Body language must be observed! You can learn so much by observing someone’s body language. Before getting violent, perpetrators will sometimes do the following to mess with your space and get you rattled:
Any kind of interaction with your belongings. They push aside your beer. They jangle the strap on your purse. They nudge your backpack with their foot. They take a sip of your drink. This is a way that they get in your space and invade your limits.
Any kind of non-welcome physical touch. They flick the side of your lapel. They fluff your hair. They give you a shove on the shoulder or a non-friendly pat on the back. This is meant to be invasive and to see how you will respond.
Hopefully, you will never be exposed to these yourself or see them aimed at a friend. But knowing the predictors of violence are extremely helpful tools to have in your skills-set for whatever situation you may find yourself in.
Also known as a chin jut or a jaw clench, this is when someone grits their teeth and then shoves their jaw out in your direction. When we are feeling angry, we naturally grit our teeth—sometimes to control an emotional outburst and sometimes out of pure frustration. This is also a territorial gesture.
When someone chin juts at you they are threatening your space with theirs. It’s a nonverbal way of saying, “Back up!” Another reason the jaw thrust is confrontational is because it forces the person to look down their nose at you which is a very standoffish gesture.
A nostril flare is when we fan out the outer lobes of our nose, so they are as wide as possible. It’s sometimes called ‘wing dilation’ flaring our nostrils before a fight is a very important survival mechanism, because when we open up our nostrils, we are able to take in more oxygen.
This fills up our lungs and loads our blood with oxygen, so we have the energy to fight. It is possible our nostrils flare before a fight to take in more of the opponent’s smell as some experts think we can subconsciously smell adrenaline and pheromones. Before a fight it is good to know as much about your opponent as possible.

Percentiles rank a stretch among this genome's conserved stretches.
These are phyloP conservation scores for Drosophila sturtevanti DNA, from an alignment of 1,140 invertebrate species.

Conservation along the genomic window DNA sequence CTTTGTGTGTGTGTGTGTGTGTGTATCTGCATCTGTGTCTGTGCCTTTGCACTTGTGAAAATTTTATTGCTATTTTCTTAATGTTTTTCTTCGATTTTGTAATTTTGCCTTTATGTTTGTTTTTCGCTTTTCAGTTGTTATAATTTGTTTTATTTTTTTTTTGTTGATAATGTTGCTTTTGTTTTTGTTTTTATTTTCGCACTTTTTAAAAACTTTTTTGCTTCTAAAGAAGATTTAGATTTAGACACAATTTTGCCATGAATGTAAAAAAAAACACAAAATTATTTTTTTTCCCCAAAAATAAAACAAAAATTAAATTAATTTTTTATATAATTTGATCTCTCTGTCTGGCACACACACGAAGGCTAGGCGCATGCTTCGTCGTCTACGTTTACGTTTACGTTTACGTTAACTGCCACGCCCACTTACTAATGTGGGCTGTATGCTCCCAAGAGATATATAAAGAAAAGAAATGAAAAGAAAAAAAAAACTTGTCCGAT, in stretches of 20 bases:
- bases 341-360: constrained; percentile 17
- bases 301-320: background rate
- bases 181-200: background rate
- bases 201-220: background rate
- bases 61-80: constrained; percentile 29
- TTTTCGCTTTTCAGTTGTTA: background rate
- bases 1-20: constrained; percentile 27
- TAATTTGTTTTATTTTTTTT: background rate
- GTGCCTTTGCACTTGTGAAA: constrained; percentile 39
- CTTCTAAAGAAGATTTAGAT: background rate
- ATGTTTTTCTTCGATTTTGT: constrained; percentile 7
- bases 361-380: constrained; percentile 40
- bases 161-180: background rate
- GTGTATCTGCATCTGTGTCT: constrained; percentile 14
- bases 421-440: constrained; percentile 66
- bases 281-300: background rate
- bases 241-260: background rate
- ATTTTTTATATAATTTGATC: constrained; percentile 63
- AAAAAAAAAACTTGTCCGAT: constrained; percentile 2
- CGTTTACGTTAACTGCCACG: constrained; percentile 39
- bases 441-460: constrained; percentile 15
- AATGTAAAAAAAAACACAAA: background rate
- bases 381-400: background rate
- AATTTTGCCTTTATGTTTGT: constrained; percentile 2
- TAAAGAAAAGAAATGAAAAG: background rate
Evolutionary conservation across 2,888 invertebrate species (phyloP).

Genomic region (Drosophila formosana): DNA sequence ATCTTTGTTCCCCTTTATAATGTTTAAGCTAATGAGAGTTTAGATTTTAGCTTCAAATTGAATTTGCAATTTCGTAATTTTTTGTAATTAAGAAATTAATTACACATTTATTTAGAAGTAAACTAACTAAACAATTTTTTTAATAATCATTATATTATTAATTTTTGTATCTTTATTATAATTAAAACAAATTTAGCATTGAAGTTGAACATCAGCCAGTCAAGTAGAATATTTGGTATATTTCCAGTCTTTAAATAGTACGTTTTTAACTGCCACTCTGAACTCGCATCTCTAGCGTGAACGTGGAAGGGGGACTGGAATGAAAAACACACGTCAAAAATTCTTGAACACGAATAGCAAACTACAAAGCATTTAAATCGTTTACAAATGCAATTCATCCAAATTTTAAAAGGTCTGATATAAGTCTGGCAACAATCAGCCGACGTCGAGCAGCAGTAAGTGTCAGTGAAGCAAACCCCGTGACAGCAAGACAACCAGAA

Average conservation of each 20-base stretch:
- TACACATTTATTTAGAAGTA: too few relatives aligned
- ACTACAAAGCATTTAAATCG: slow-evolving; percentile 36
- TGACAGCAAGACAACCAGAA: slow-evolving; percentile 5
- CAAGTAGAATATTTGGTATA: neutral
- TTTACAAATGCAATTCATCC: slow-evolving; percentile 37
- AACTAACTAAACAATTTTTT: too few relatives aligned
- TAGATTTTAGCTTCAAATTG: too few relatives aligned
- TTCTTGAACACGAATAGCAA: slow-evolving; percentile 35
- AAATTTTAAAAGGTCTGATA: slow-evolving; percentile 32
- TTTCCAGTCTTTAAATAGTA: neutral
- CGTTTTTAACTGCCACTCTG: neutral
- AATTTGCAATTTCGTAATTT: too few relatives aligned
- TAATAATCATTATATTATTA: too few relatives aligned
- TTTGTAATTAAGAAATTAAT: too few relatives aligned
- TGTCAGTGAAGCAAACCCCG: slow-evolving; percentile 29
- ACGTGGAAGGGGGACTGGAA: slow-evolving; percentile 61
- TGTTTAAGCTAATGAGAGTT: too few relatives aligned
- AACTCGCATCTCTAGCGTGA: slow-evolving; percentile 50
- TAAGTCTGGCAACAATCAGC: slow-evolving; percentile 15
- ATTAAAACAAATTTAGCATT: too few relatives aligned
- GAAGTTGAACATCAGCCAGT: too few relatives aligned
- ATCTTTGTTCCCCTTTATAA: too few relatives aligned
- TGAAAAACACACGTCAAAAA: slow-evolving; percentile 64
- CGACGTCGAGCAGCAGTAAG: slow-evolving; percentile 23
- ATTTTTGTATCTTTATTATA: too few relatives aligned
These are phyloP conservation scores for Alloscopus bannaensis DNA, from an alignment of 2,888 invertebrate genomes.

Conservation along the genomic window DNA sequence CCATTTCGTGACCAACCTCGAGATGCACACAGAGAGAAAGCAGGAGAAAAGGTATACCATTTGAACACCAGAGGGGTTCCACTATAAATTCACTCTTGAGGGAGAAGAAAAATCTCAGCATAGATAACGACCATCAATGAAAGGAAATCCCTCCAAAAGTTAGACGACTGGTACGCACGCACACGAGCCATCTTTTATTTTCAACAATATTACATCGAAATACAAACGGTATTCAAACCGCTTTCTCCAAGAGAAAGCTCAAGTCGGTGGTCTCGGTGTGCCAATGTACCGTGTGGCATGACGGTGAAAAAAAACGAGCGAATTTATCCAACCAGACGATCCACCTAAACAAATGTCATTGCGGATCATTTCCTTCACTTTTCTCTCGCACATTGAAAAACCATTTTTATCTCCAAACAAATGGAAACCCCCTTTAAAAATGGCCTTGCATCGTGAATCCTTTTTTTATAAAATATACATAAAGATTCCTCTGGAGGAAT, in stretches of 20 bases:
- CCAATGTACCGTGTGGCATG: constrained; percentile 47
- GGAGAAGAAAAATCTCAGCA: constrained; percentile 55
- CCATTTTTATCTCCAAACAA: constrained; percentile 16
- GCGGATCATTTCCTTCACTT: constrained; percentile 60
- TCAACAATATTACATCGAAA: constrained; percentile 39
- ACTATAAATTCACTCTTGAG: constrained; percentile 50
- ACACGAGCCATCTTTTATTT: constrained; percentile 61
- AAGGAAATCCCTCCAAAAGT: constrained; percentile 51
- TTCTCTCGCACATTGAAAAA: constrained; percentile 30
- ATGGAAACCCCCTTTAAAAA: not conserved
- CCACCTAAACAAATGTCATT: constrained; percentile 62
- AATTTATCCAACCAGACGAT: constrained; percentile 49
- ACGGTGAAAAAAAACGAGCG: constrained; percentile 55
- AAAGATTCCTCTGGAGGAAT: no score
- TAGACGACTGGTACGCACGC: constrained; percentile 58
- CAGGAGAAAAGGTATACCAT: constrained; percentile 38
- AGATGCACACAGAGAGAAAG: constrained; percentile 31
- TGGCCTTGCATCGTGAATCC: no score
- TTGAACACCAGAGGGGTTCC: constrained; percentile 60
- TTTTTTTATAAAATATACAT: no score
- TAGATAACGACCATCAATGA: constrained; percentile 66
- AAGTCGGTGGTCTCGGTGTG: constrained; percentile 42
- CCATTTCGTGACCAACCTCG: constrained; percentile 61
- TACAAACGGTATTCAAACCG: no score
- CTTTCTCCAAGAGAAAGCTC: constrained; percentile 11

Before getting into a fight our bodies want to get as big as possible. This happens for 2 reasons. First, when we are bigger, we look more imposing to our opponent—and could possibly scare them off. Second, the more space our bodies take up, the more testosterone we produce.
Testosterone (for both men and women) is the strength hormone. It not only makes us perform better and think faster, but it also makes us feel more confident—essential for winning a fight. So, someone who is about to act out with violence will often puff out their chest and hold their head high to look as big as possible.
This is a hard one to catch, but I wanted to point it out. When we are under stress our brain goes into fight, flight or freeze mode where it needs to assess the environment incredibly quickly to decide what to do next. If someone is feeling threatened and is considering getting violent with you, their pupils expand to take in as much of the surroundings as possible—do you have friends with you, could you be carrying a weapon, what’s the escape route? This might even be happening totally subconsciously, but you can be aware of this subtle change to predict aggression.
When someone is preparing for a physical altercation the brain wants to protect vital organs. The way the body does this is by creating a muscular armor around soft tissue. Have you ever seen those videos of magicians getting punched in the stomach?
They are able to do this by clenching their stomach muscles which protect the sensitive intestines. When someone’s entire body tenses up, they are protecting their vitals and getting increased blood flow to their limbs in order to fight or flight faster.